Starting Country Market, Any Ideas?

jumpinjuniper(6A Nova Scotia)October 11, 2004

I attend weekly a market in the city which is about 45 mins away but I am tinkering with the idea of reviving a market that is 15 minuts in the opposite direction although it is in a rural area. Located in a community of 16 people it would cater to the surrounding area, a few thousand people max. Instead if keeping it just a farmers market I'd like to open it up to more vendors as there is such a limited number of farmers in the area. Any ideas?

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huisjen(z5 ME)

Our Farmer's Market (Blue Hill, ME) serves a peninsula with a population of about 5,000, plus summer visitors. We have about 6 farmers and a mix of about a dozen bakers and craftspeople.

Are you thinking of a weekly market (what we do) or a seasonally-full-time co-operatively run farm stand (we had one, but it folded due to personality issues)?

Starting a new venture, I think it is best to focus on offering things people want _that they can't get anywhere else_. Maybe no store within 50 miles will buy/sell arugula, but if there are 10 people in town who will buy a bunch a week, then that is 20 bucks a week for somebody's market stand. Another ten ideas like that and it looks worth doing.


    Bookmark   October 12, 2004 at 8:23AM
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I'm working on getting one started in our county.

The Mayor said he will get the grant money and the building for us and we are responsible for making a go of it.

I am at the petition stage right now. The city council said 'No' because there are two produce stands locally.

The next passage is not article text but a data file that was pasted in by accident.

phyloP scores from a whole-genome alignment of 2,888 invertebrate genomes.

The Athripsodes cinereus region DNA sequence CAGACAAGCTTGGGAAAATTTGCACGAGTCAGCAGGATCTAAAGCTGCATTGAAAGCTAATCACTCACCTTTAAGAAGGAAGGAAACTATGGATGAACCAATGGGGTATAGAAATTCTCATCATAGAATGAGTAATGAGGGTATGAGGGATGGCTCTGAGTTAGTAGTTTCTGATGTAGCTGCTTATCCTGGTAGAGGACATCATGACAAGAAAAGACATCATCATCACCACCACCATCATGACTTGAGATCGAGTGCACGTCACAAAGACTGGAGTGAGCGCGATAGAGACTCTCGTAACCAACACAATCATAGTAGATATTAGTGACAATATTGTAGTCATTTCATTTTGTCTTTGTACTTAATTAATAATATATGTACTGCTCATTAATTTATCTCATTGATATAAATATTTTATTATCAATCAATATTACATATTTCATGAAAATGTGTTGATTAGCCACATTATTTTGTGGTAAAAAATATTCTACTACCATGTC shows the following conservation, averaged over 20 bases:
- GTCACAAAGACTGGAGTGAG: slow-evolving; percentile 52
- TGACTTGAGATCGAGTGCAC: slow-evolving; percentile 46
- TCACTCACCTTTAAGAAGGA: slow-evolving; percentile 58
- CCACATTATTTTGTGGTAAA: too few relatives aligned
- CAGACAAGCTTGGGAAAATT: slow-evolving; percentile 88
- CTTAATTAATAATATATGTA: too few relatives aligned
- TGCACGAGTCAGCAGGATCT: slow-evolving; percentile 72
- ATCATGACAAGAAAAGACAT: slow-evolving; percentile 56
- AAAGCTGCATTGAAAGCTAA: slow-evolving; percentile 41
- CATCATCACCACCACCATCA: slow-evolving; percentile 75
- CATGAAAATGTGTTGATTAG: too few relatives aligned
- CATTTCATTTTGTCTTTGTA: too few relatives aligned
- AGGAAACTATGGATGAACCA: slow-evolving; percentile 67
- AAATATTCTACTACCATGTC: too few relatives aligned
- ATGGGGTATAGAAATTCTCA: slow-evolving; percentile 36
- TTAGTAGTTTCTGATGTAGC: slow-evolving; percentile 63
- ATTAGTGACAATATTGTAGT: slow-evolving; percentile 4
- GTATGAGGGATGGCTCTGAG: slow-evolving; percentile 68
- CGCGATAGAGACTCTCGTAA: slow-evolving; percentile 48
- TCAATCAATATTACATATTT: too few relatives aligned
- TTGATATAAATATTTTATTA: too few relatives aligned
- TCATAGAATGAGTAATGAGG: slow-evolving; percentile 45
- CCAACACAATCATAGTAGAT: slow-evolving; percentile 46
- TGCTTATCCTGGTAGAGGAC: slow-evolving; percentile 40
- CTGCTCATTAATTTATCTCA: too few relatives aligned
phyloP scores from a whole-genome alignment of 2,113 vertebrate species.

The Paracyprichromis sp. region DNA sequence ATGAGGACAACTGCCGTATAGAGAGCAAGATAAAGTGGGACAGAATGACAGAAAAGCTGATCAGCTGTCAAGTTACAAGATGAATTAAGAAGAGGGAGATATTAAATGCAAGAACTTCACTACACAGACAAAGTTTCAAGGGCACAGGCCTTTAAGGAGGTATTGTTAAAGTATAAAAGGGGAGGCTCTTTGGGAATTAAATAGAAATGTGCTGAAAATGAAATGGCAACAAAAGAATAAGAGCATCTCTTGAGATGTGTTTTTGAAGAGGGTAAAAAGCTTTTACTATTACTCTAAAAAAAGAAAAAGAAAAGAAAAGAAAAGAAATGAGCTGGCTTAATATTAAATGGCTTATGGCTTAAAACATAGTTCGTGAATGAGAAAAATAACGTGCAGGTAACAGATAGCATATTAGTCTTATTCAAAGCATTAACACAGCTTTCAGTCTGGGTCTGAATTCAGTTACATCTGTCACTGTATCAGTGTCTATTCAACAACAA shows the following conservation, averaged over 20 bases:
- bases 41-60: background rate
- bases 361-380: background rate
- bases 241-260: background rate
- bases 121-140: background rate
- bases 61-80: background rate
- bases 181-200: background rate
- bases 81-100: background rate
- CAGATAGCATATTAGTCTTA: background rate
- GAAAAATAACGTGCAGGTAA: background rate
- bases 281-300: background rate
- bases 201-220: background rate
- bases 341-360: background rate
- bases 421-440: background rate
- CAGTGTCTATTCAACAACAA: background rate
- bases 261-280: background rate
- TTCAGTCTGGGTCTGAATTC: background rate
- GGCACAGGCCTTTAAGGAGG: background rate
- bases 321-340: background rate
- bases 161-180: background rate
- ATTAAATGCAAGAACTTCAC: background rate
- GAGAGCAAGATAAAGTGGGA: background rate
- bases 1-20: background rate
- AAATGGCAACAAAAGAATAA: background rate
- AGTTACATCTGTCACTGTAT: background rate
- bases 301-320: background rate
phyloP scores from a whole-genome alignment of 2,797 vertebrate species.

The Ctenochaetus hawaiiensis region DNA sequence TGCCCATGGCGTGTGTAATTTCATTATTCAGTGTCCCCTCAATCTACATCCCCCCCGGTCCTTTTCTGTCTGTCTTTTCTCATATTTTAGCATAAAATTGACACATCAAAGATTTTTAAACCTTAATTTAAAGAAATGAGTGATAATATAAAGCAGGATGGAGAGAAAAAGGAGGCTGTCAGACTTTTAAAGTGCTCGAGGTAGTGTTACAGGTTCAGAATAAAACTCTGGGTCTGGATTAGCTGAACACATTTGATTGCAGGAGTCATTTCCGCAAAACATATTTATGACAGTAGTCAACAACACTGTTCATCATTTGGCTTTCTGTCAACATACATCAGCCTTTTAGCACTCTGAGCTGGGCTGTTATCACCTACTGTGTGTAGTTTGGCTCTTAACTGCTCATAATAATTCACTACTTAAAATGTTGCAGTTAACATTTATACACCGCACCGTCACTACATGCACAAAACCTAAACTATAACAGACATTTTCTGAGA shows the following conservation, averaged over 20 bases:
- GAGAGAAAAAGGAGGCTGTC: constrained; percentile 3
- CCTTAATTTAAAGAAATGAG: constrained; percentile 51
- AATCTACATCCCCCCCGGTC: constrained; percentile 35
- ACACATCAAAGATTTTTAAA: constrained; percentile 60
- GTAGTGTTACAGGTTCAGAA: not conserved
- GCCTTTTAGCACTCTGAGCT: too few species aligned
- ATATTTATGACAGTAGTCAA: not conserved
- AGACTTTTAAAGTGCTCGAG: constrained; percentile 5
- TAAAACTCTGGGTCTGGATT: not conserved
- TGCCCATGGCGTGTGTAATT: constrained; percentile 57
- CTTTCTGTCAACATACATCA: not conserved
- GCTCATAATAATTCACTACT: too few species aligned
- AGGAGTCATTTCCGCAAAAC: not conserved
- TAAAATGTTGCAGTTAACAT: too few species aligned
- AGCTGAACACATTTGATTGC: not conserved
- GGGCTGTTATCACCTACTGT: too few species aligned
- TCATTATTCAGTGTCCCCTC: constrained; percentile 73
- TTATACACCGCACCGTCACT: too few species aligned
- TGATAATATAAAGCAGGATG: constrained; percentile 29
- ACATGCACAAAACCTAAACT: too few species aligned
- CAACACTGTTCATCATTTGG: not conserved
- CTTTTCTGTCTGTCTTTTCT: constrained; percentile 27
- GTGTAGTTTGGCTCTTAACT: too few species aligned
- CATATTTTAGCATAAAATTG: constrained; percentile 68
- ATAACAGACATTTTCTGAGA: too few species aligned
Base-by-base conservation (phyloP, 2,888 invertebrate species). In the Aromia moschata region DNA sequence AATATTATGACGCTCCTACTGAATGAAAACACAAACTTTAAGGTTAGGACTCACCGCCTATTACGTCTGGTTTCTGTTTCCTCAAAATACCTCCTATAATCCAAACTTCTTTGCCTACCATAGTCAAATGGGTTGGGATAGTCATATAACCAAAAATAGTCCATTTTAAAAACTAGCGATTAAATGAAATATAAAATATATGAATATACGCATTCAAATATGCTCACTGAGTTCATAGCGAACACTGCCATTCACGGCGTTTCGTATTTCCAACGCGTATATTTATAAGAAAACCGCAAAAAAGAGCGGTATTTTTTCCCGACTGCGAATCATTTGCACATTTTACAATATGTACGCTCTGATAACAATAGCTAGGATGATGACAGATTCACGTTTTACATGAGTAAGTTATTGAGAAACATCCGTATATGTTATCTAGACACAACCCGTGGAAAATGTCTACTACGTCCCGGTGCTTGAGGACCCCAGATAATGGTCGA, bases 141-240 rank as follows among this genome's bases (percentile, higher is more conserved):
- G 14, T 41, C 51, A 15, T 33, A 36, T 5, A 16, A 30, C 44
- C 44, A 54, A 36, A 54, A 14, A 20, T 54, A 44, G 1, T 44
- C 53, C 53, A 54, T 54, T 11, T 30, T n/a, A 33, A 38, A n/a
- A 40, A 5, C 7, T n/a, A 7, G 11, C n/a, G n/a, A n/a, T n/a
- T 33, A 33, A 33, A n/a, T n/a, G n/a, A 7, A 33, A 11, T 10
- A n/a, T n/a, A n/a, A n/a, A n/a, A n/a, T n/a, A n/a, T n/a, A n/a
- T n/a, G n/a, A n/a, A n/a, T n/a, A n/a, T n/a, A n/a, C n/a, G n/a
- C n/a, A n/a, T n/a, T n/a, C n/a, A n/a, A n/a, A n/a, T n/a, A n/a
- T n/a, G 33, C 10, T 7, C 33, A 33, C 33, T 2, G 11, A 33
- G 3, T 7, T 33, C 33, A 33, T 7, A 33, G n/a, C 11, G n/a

Well, I got them to sign the petition as vendors too!

So, as it is we are getting quite a few people interested in it.

The deadline for the grants is in Oct. So it will be about 2006 before we begin to see anything out of it.


    Bookmark   January 6, 2005 at 10:58PM
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Dibbit(z7b SC)

I would have doubts about the viability, unless you have a lot of summer people; that's an awfully small population to support it - rather along the lines of the community that survived by taking in each-others' laundry, it has to stop somewhere! But, if you have enough diversity, and quality, with people commited to it, so they keep coming week-by-week, both as vendors and as buyers, then you should do well. Just try to limit the number of people (and things) if anyone should want to bring things they have bought, and not things they have made, to sell; maybe put it in the by-laws or agreement that they sign to join?

    Bookmark   January 7, 2005 at 11:59AM
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There is a great book for ideas. "The New Farmer's Market". A good farmers market isn't just produce. It is flowers, herbs, added value products, cottage industry crafts, fresh eats, entertainment, festival days, educating the public, ect.

Go for it! If you have the gumption and the committment and can get people excited about it don't let anybody stop you.

With the right mix, you can get a great market going.

    Bookmark   January 9, 2005 at 3:49AM
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